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A new study shows that while detection of congenital heart defects has improved dramatically, there is still room for improvement.
At one university hospital, researchers say, rates of detection of major congenital heart disease (CHD) improved dramatically over a 17-year period. But there is still progress to be made, according to results of a retrospective study by Danish investigators.
The nationwide, population-based study from 1996 to 2013 consisted of a consecutive sample of 14,688 live-born children and terminated fetuses (14,057 children and 631 fetuses) diagnosed with CHD, of which 18.4% (n = 2,695) had major CHD.
The live-birth incidence of CHD remained constant at 1.22% during the study period, while decreasing for major CHD. However, when terminated pregnancies were included, prevalence of major CHD did not change over time.
The detection rate for major CHD increased from 4.5% to 71.0% during the study period. By the end of the study detection was being done prenatally in all cases of double outlet right ventricle, Ebstein anomaly, congenitally corrected transposition of the great arteries and pulmonary atresia with ventricular septal defect.
But the detection rate for coarctation was only 21.7% in 2013.
During the study period, 17.5% of all pregnancies with a major CHD in the fetus were terminated, increasing from 0.6% in 1996 to 39.1% in 2013, but with no significant difference before and after introducing general prenatal screening in 2004.
For prenatally diagnosed major CHD, 57.8% of cases were terminated – a proportion that did not change substantially throughout the study.
“A lot of effort has been put into optimizing the management of children with major CHD. And while the results of improved surgical techniques are promising, we are still faced with a challenge when the CHD is undetected,” says first author Rebekka Lytzen, MD, PhD, house officer in the Department of Cardiology at Copenhagen University Hospital Rigshospitalet in Denmark. “Therefore, prenatal detection is important. But we were unsure how efficient our prenatal screening procedure was for CHD.”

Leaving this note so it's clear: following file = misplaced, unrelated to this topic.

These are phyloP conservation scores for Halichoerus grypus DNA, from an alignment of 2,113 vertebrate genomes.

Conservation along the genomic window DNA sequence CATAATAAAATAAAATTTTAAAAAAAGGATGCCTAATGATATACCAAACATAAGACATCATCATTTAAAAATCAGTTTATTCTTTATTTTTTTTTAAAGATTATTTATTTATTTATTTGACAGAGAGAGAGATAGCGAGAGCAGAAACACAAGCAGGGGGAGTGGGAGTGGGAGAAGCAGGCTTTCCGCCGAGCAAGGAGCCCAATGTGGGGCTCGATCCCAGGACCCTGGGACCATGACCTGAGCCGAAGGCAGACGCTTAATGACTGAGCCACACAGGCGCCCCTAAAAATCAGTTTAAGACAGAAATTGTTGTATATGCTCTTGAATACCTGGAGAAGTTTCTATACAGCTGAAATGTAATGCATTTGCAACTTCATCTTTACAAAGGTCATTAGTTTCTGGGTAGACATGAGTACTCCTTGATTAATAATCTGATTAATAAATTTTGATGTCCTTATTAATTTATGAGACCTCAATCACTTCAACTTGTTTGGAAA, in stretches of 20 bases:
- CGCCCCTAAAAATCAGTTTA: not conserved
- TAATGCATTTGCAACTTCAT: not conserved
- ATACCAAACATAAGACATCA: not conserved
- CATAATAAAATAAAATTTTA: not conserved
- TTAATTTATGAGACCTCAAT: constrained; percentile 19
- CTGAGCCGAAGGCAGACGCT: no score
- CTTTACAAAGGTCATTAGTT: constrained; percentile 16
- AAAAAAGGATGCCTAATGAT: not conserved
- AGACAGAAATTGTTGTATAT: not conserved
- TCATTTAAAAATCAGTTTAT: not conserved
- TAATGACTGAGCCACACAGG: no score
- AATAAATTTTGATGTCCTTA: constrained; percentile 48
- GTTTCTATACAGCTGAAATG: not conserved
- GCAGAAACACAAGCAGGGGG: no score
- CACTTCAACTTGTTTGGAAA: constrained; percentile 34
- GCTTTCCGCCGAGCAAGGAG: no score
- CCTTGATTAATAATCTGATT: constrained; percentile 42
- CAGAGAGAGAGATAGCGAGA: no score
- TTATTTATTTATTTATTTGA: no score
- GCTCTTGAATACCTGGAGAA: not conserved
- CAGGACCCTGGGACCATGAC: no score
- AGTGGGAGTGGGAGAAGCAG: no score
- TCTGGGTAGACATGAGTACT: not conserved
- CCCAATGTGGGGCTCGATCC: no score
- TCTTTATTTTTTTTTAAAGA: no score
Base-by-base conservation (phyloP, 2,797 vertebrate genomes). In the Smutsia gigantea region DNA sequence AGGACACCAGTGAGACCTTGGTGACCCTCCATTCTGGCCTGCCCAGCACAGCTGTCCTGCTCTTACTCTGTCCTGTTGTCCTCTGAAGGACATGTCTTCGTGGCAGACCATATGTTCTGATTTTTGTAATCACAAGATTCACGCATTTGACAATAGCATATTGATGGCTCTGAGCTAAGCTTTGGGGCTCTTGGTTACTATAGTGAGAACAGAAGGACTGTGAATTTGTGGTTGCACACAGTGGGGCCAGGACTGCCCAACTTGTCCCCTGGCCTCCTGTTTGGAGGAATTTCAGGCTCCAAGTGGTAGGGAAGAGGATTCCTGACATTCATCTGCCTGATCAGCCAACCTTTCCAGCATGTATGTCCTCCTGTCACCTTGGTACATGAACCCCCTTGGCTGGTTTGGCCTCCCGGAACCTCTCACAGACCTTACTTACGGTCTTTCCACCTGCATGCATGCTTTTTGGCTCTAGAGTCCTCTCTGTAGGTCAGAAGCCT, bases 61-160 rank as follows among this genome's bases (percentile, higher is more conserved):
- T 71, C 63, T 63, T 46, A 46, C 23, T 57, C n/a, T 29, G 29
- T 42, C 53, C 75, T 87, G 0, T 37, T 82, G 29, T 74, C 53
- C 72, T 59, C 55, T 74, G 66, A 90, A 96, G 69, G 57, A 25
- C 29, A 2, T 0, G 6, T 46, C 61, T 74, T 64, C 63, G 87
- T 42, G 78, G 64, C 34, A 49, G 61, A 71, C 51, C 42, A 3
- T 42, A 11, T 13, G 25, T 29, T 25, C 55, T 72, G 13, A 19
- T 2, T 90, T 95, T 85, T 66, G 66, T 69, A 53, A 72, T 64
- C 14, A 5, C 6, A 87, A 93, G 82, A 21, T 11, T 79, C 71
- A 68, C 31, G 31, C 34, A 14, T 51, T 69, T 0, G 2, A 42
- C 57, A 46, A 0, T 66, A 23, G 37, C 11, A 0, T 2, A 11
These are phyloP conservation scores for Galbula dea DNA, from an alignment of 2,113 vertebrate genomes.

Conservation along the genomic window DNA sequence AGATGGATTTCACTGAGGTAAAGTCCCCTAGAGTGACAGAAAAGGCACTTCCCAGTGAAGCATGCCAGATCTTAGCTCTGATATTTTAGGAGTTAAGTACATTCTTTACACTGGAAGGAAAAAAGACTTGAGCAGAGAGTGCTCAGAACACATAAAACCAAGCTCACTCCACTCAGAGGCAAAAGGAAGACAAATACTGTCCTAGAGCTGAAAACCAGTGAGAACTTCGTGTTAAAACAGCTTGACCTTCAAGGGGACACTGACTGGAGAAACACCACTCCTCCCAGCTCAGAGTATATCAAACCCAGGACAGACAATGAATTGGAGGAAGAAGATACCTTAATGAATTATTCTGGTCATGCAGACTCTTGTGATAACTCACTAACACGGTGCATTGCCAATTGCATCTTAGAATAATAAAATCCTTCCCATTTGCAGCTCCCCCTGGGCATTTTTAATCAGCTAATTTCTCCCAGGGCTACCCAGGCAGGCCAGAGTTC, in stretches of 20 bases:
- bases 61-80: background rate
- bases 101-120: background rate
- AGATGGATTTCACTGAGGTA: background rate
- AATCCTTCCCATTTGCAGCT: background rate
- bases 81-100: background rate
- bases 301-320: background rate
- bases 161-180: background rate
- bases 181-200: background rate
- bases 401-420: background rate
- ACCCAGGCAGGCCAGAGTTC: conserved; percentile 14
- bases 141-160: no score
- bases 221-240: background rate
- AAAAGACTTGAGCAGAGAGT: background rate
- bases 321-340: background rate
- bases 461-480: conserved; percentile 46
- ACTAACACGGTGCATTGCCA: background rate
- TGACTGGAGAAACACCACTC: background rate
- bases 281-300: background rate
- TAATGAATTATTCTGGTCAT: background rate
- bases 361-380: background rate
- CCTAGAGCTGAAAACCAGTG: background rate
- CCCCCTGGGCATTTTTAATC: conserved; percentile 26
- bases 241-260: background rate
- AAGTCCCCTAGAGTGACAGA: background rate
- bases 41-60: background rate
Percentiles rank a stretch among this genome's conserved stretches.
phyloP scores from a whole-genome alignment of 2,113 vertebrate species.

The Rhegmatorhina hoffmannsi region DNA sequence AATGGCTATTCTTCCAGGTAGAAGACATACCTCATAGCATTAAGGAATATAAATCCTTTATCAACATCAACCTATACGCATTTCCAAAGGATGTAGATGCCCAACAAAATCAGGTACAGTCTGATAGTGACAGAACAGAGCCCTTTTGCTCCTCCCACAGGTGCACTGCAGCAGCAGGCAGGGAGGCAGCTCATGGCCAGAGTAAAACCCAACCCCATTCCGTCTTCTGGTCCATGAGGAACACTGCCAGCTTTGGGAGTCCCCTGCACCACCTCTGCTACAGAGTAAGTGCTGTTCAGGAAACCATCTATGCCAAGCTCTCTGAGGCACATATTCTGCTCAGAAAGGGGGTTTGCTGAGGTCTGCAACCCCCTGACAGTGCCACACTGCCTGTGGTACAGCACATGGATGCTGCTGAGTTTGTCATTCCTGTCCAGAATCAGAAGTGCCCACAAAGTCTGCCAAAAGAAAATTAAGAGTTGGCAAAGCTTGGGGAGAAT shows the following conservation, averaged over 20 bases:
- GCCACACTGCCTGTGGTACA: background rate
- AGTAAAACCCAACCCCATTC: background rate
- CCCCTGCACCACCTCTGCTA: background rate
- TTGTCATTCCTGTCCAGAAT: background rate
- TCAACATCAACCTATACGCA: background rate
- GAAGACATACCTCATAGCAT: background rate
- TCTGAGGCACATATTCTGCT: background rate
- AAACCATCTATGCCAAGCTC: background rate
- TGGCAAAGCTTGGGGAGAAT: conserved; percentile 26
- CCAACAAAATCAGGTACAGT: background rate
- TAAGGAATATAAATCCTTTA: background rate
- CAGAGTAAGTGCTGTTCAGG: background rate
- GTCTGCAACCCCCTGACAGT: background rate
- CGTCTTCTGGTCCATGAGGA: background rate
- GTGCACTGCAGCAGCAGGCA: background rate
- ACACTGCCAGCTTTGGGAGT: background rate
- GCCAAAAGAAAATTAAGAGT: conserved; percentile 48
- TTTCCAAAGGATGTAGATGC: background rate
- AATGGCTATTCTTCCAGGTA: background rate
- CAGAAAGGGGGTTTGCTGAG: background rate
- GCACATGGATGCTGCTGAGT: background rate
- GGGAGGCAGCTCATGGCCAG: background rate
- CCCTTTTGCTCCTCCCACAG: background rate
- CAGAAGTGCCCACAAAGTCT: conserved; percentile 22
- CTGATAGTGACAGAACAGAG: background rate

At the university hospital, the screening procedure was changed in 2004. “Now all pregnant women are offered two routine ultrasonic scans, rather than only high-risk pregnancies,” Dr. Lytzen told Contemporary OB/GYN. “We wanted to assess if this had an impact on the detection rate/incidence.”
The study, which appeared in JAMA Cardiology, found that even though the detection rate of major CHD is increasing–-reaching 71% in 2013-“the change in prenatal screening did not significantly affect the increase,” Dr. Lytzen said. “Also, with the increased detection rate came an increase in terminated pregnancies. This, in turn, caused a decrease in the live birth incidence of major CHD. However, the incidence did not change when terminated pregnancies were included.”
Dr. Lytzen and her colleagues expected that the change in prenatal screening procedure would impact the detection rate because the majority of CHD is found in low-risk pregnancies. “Other factors, though, would have improved detection rate during this time period, including the implementation of the three vessel and outflow tract views, improved machinery and likely increased focus on training,” she says.
The researchers were also not surprised that the live birth incidence of major CHD decreased, due to increased termination of pregnancy. Dr. Lytzen said this trend has been documented in univentricular hearts by Lars Idorn, MD, an associate of hers at Copenhagen University.
Despite an increasing detection rate for major CHD, “we still have a way to go before we can confidently say that we detect all major CHD,” Dr. Lytzen said. “The level of experience of the sonographers is important to improve detection. Plus, with a decreasing incidence of CHD in live-born children, the need for centralization is increasingly important to ensure a high level of expertise among healthcare workers caring for these children.”
Study results may not be universally applicable, due to free-of-charge prenatal screening and healthcare services, including termination of pregnancy, in Denmark.
Nonetheless, “continuous audit for the detection of CHD, as well as for other congenital malformations, is important to ensure that we are able to offer the necessary treatment at the optimal time,” Dr. Lytzen said.
Dr. Lytzen reports no relevant financial disclosures.